Decision-Making Under Cognitive Constraints: Evidence from the Emergency Department
(JOB MARKET PAPER)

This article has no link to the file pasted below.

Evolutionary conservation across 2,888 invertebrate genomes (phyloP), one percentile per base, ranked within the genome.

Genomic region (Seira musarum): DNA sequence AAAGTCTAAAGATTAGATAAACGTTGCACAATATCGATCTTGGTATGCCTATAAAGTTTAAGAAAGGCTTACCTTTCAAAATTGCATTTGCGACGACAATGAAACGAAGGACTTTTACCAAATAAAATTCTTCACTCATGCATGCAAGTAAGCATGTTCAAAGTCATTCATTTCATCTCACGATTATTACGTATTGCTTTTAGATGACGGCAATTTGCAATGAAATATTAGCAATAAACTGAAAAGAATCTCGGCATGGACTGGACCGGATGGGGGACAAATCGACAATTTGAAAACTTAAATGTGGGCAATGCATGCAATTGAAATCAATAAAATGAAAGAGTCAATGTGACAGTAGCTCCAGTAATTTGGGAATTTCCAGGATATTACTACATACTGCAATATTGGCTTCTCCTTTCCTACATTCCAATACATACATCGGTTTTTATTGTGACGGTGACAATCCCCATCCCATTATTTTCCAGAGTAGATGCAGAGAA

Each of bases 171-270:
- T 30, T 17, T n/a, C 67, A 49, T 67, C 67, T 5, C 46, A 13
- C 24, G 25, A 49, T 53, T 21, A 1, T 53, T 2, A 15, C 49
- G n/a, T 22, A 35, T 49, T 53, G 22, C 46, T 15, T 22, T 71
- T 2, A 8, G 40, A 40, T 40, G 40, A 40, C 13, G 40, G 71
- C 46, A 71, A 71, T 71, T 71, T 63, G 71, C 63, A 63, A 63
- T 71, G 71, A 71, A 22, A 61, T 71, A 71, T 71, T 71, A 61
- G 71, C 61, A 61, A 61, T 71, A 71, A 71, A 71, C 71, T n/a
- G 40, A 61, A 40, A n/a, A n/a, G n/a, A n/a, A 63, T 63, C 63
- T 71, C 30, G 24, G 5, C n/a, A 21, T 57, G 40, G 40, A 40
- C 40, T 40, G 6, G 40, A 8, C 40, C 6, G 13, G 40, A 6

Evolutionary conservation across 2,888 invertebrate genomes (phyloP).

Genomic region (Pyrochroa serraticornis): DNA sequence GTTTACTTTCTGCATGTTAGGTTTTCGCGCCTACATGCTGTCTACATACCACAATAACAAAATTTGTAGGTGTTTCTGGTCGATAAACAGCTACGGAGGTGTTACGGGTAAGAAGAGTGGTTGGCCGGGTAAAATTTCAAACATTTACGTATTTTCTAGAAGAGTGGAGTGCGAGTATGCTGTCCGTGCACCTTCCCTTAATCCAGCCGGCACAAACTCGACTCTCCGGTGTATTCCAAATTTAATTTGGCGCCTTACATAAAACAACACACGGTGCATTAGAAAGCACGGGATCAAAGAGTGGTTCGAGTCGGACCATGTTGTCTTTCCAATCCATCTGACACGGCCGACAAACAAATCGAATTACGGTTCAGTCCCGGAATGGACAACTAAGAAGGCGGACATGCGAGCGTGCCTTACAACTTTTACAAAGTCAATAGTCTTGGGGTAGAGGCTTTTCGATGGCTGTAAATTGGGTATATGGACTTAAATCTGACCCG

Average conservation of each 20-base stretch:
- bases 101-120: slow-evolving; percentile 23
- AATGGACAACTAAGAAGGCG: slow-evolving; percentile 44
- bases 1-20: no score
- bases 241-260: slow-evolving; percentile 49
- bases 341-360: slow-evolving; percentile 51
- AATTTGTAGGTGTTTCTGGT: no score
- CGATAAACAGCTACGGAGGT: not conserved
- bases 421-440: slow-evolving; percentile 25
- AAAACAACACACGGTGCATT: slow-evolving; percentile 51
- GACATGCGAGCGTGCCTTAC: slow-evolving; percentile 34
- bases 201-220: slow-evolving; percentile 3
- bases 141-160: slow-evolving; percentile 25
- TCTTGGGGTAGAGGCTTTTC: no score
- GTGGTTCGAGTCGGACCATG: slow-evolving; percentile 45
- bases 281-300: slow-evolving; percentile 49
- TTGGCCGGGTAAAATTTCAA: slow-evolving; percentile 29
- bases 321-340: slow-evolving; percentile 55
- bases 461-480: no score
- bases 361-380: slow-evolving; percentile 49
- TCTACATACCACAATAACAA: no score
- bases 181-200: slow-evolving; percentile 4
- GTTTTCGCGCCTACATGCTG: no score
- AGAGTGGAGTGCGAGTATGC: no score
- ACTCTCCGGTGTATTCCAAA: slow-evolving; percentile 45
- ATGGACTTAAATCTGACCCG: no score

Complex, high-stakes decisions are often made solely by human experts. However, many of these decisions are made under significant cognitive constraints. I estimate the causal impact of an increase in cognitive constraints on the quality and equity of Emergency Department care using the universe of ED visits across New York from 2005-2015. I define cognitive constraints as a function of variation in the number and complexity of other patients a doctor sees at the same time. Patients arriving when the ED is busy versus empty are of similar ex-ante health, but differ in how cognitively constrained their physician is. My empirical analysis focuses on two common complaints: chest pains, where decision-making aids in the form of simple risk-scoring tools are plentiful, and abdominal pains, where no such aids are available. I show that, when constrained, doctors reallocate care away from low-risk, insured patients and towards high-risk, uninsured patients. These reallocations significantly reduce the disparity between insured and uninsured patients in hospital admission, specialty inpatient services, and 1-year patient mortality. When decision-making aids are available (versus absent), treatment reallocations are highly cost-effective; variation in treatment both within and across hospitals is reduced; and doctors’ algorithms for evaluating uninsured patients converge to the algorithms of insured patients. I rule out changes in ED staffing, triage, and binding physical capacity constraints as alternative mechanisms. Overall, cognitive constraints can cause both the quality and equity of high-stakes decision-making to improve, and their effects hinge critically on the presence of decision-making aids.
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